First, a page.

Tuesday, August 16, 2011

The Wall Street Model of Education

We recently received a series of e-mails between two brothers, Mike and Dan, discussing the state of education today. There are a number of allusions and references that we left in that might confuse the casual reader, but there's enough information to get the point — you don't need any more. We thought it might make a good posting for today.

*******

I worry about the application of Wall Street models to education, although I have always been highly impressed with KIPP ("Knowledge Is Power Program") as an organization. No Child Left Behind (NCLB) has mandated performance goals that I suspect are unattainable. I think the minimal goals have led to an inflation of testing data tied to yesterday's skills, and a false sense that schools are continually improving.

Personally, I feel that schools and school personnel have far too much incentive to "game" the numbers. I would not be in the least surprised if we were to see a bubble in education scores, just like we saw a bubble in financial markets. I seriously doubt that NCLB has taken much of a bite in the 30% national dropout rate. This is not because measurements and accountability are bad things, but because the wrong things are being measured. As the computing aphorism has it, garbage in, garbage out.

This is not a rant — or, at least, not much of one. It's just an explanation of how complex teaching even a single subject such as reading is. As my reading professor frequently repeated, "reading is rocket science." Most elementary teachers teach a minimum of 4 subjects. During the fall, I'll read the latest research on best practices in teaching math. Very exciting!

The scientifically validated practice of providing opportunities for students to respond 8 times per minute is to get students responding to new information immediately. If students aren't responding systematically, they aren't learning.

There are many different ways and levels of responses. Your brain is far more powerful than you give yourself credit for. Think of all the responses per second you make while riding a motorcycle at 80 miles per hour on the Beltway! Learners like Olivia, who are being raised in a language rich environment, have a tremendous advantage when they enter school over children of poverty. Their brains have had exponentially greater opportunities to respond than the brains of many of the children I have worked with in Title I Schools.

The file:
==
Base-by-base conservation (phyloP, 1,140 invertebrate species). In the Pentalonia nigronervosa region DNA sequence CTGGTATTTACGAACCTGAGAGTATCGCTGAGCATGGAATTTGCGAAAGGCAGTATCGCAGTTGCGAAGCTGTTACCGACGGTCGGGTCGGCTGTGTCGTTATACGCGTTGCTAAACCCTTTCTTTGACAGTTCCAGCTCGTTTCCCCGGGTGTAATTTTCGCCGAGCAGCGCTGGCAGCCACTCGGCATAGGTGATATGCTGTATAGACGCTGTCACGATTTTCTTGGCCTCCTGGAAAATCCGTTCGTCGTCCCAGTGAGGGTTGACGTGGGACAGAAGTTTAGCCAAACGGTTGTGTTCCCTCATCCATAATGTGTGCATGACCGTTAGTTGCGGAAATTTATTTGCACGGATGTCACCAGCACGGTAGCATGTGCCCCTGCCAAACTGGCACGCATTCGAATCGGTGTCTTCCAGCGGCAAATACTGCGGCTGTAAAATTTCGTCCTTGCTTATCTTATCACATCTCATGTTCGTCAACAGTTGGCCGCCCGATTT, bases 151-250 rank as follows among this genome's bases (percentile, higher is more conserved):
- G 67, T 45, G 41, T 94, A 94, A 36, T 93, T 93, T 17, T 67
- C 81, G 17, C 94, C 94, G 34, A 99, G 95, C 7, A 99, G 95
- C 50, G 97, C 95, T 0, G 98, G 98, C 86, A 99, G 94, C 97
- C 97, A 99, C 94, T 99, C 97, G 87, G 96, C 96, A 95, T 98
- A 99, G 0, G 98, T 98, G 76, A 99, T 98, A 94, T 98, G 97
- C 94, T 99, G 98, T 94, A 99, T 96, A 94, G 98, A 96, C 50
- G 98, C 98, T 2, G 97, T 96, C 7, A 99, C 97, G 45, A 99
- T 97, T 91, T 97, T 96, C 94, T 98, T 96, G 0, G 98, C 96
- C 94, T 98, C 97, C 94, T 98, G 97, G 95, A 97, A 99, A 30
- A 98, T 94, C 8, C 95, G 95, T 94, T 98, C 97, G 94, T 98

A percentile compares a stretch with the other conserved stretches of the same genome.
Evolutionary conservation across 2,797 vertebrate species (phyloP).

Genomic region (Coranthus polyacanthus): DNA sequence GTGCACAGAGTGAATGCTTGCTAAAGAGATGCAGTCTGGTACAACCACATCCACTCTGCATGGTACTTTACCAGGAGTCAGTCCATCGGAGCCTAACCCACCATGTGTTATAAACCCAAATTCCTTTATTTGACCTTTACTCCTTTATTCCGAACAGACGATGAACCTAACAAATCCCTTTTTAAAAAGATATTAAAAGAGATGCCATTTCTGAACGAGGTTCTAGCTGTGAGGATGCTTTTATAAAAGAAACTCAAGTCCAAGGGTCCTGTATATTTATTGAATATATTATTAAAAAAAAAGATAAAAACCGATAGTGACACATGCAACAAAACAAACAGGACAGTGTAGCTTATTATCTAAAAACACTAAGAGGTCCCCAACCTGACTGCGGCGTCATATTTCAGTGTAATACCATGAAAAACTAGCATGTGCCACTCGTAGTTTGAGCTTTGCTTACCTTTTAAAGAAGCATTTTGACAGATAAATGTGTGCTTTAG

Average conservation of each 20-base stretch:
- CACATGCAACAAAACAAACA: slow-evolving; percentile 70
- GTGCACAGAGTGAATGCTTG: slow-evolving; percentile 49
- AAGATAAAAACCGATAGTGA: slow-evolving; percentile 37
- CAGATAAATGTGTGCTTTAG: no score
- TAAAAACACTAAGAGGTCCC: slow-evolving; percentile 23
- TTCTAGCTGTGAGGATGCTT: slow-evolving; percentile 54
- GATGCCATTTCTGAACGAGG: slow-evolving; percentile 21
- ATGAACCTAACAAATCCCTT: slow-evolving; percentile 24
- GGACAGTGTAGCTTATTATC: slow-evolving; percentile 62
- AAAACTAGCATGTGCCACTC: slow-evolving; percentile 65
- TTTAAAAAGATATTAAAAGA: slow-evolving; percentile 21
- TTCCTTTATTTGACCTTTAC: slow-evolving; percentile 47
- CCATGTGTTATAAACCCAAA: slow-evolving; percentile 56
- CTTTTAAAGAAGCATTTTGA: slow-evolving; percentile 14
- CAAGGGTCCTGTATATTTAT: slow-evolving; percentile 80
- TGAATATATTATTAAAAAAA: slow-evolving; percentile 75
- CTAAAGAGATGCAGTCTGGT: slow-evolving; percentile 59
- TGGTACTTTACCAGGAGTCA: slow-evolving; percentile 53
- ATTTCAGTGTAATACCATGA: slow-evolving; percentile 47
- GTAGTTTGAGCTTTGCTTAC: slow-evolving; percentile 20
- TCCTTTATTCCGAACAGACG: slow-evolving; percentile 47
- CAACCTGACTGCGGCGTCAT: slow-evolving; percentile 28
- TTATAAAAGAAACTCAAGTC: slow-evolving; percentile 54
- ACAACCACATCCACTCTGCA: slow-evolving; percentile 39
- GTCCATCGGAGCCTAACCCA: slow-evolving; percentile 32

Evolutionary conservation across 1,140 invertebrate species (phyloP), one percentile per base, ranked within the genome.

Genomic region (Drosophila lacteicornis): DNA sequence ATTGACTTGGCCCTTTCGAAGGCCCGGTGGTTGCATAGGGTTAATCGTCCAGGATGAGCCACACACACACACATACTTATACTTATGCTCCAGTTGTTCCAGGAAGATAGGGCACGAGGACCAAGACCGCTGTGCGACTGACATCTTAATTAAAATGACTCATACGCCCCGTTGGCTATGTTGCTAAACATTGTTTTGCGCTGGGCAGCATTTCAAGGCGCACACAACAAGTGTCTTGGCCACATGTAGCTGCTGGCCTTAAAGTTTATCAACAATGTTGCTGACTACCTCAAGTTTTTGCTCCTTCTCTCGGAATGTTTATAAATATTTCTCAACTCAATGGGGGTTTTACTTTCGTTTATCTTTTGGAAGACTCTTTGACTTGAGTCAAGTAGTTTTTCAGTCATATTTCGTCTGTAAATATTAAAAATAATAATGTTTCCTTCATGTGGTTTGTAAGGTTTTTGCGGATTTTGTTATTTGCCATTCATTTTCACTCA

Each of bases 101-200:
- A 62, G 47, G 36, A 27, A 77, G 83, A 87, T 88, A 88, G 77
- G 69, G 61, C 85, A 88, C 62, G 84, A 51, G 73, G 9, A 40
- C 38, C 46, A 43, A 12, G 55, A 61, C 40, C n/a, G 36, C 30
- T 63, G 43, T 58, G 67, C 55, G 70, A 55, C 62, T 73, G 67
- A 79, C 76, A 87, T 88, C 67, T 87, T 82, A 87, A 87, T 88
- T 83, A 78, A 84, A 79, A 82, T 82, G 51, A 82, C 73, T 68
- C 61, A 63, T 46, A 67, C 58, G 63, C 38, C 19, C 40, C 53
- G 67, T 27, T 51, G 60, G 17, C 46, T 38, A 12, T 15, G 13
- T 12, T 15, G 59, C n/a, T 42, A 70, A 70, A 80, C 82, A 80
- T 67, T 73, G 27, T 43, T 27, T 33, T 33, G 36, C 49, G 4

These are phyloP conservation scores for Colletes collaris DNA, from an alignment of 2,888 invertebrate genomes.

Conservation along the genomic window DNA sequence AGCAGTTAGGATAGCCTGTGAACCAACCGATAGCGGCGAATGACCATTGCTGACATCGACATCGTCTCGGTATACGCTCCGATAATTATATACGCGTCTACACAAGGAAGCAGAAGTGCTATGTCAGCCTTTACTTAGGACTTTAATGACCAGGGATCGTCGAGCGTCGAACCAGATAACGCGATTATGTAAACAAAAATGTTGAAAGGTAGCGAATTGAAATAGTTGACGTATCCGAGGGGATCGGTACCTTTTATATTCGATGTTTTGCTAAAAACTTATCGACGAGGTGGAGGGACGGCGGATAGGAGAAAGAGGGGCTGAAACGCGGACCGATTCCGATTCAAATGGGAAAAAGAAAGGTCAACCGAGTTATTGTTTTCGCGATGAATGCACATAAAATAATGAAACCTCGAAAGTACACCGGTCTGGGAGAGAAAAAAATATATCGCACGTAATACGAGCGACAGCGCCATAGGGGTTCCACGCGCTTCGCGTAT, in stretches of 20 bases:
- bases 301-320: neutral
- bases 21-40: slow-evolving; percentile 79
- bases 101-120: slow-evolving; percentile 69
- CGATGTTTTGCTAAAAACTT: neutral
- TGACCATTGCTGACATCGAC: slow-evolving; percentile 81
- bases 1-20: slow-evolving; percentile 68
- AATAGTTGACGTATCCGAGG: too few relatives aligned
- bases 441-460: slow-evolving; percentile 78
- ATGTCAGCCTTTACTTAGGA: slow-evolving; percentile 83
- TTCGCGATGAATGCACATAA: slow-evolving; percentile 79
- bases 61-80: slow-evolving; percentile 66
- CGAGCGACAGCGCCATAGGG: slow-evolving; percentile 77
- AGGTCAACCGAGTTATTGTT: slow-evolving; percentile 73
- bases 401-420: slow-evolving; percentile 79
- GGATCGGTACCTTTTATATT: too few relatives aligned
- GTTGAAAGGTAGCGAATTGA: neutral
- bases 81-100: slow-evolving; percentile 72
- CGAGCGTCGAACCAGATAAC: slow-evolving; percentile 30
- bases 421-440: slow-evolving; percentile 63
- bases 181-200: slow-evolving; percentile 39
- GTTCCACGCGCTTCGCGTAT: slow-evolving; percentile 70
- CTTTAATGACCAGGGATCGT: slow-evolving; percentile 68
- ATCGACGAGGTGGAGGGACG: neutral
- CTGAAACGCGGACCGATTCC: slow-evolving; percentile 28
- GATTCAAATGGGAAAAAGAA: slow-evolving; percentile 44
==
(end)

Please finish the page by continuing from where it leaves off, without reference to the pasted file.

At six, Olivia can fluently read a label that says, "Smoked Spanish Paprika," has tasted how the spice changes the flavor of the melted cheese, knows the difference in the aroma between that and regular paprika, and is responding in complete sentences in daily conversations with lyrical fluency and phrasing.

I'm sure you are aware of the rat studies where the brains of rats raised in engaging environments have been compared to those of rats raised in impoverished environments. How the learning environment is structured matters developmentally. If we want to take a bite out of the 30 percent national dropout rate, we need to find ways to make learning environments systematically more engaging for all learners. In too many examples, what No Child Left Behind has left behind is sterile learning environments in which nobody is being uplifted, because everybody is "teaching to the test," i.e., telling students what they need to pass a test, not to learn. There are far better ways to handle the accountability issue than the current setup.

I totally agree with your argument that self-improvement is critical. I decided to enter a master's program so that I can become dual-licensed. I knew that I needed to become better at differentiating instruction, assessing progress, and become a more effective collaborator. In my experience, however, teachers learn best in collaboration with knowledgeable and supportive teams. I would never have been able to launch a Kindergarten class in a Title I School last fall without collaboration with a 17-year veteran who introduced me to the Reading and Math Specialists. I already knew that Rambos don't last long in the classroom, not even in Kindergarten. Thus, I gratefully accepted the guidance of Veteran teachers, which helped me manage a steep learning curve. Trying to go it alone simply hasn't worked for me.

We need to get past the fallacy that Super Star teachers and Super Star, i.e., highly paid administrators, are responsible for student success. Why do you think the young lady, who was obviously an asset to the field of education, ultimately left the field of education? Obviously, the promise of cash was not sufficient incentive to soldier on within a toxic working environment. The prevailing mindset in the field of education, based on the same failed Wall Street model that led to the S&L crisis, is fundamentally flawed. A teacher who relies on self-improvement alone won't make much of an impact. There is simply too much ground to cover in too little time to try to go it alone.

#30#

No comments: